In the sixth episode of the first season of Star Trek: Discovery, Burnham must make a risky decision in order to save her father; Lorca also makes a risky decision but it’s… it’s so fucked up, y’all. Intrigued? Then it’s time for Mark to watch Star Trek.
Trigger Warning: For discussion of trauma and PTSD.
HELP ME, THIS WAS SO EMOTIONAL
I want to start this off with a little joy before I get into the heavier elements of “Lethe.” I have no idea if what little we see of Stamets is a preview of who he’ll be in the future, or if we just saw the side affects of him taking the place of the tardigrade. I could see either explanation being canon, and either way? Literally one of the most delightful things on the show so far. Up to this point, Stamets had a personality that tended towards condescension and abrasiveness. And aside from playfulness we see when he was in his quarters with Dr. Culber, he’s not exactly someone I would call funny? Again, it could be possible that there’s a period post-travel where he’s loopy—like he’s high off the myceliar network—but I don’t care. I loved it GIVE ME MORE.
I love that there are elements of an episodic story here, yet so much of what we witness surrounding Burnham and Sarek is based on things brought up in other episodes. One thing that’s becoming one of my favorite parts of Discovery is the burgeoning friendship between Cadet Tilly and Burnham. It feels so natural, y’all, not forced or constructed for a specific plot purpose. So when Tilly said that Burnham is her mentor? I believed that. I didn’t question it for a moment. Seeing Tilly comment on how hot Ash Tyler was? And basically setting up Tyler and Burnham? The training sequences? Burnham acknowledging that she wasn’t being the best mentor she could be? I loved ALL of this shit. ALL OF IT. It’s also not lost on me that Burnham was basically taking social advice from one of the most socially anxious people on the whole ship, and that just warmed my heart.
Anyway, glad that warmed my heart because the rest of Burnham’s plot in “Lethe” EVISCERATED ME. Holy shit, y’all, I wasn’t ready for this? The review for the first episode still hasn’t gone up on the site at the time I’m writing this, so I have no sense what other folks in the fandom feel about how Discovery has changed canon. But I feel like this episode justified the whole long-distance mind-meld even more than its previous appearance. It allowed the writers to do a deep dive into a pivotal moment in Burnham’s life, but also granted us a perspective we otherwise wouldn’t have had. Sarek’s brush with death gave Burnham a glimpse of a specific moment in her life: the day she was rejected from the Vulcan Expeditionary Group, much to the disappointment of Sarek. Burnham’s nature vs. nurture takes on a new meaning with this part of her story. We finally find out more about who bombed the Vulcan Learning Center: a group of terrorists/extremists who believe humans are inferior and should have nothing to do with Vulcans.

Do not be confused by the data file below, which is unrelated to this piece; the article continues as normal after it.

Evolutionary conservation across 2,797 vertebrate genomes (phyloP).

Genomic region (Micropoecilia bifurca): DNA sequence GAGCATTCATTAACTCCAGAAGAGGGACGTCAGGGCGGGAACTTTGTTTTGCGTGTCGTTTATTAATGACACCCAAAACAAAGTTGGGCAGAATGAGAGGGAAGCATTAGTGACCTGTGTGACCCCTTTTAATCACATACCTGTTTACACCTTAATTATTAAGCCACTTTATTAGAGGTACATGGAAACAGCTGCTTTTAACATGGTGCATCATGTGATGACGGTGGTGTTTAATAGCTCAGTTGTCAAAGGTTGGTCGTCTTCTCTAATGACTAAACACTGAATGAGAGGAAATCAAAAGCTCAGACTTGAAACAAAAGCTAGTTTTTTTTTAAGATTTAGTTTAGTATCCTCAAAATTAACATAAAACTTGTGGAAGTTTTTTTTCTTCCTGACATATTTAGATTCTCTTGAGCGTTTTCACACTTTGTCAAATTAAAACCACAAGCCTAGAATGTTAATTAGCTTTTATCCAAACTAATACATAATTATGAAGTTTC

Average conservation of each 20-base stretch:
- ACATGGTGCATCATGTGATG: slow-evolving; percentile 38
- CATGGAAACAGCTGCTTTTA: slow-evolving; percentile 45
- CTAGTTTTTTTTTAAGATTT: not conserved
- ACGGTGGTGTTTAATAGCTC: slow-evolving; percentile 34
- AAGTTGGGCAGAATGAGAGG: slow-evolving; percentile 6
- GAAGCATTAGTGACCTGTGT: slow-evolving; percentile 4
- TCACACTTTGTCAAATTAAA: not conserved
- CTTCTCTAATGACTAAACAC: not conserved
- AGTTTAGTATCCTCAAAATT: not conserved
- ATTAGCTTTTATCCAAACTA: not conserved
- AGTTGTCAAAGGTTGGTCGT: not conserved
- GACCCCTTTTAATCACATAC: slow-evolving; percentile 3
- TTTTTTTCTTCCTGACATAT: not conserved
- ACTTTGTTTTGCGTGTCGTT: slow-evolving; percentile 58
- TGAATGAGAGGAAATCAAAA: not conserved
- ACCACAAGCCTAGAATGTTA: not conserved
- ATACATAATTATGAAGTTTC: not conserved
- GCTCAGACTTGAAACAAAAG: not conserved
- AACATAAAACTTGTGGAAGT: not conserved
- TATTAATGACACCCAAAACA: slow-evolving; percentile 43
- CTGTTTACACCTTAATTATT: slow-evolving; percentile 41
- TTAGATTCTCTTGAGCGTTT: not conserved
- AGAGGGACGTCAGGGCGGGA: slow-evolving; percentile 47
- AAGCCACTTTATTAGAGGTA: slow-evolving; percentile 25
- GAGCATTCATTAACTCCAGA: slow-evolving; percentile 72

Thus, this story is all about the complications of identity. Burnham is human, but raised in a culture where most people probably believe that humans offer no value to their world. Even if the majority of Vulcans find the extremist group ridiculous, I think it’s plausible that there’s a casual prejudice operating here. As we’ve seen over these six episodes, Burnham constantly struggles with what kind of person she should be. Should she be more logical like her Vulcan upbringing, or should she—as Amanda suggests—stay more in touch with her human side? How does she know in any given situation what she should do?
Here, it’s her Vulcan connection to Sarek that allows her to know that he is gravely injured. A connection, mind you, that she received because she literally died. LITERALLY. So yeah, it was so damn poetic that as Sarek slipped from life, he unconsciously activated this connection with Burnham. Unfortunately, in his dying moments, Sarek appears to be reliving the moment when Burnham failed to get into the Expeditionary Group, making this an utter nightmare for Burnham to live through in order to get in contact with him. In hindsight, it’s even more clear why Sarek rejected Burnham from his mind: BECAUSE HE KNEW SHE WOULD LEARN HIS TERRIBLE SECRET.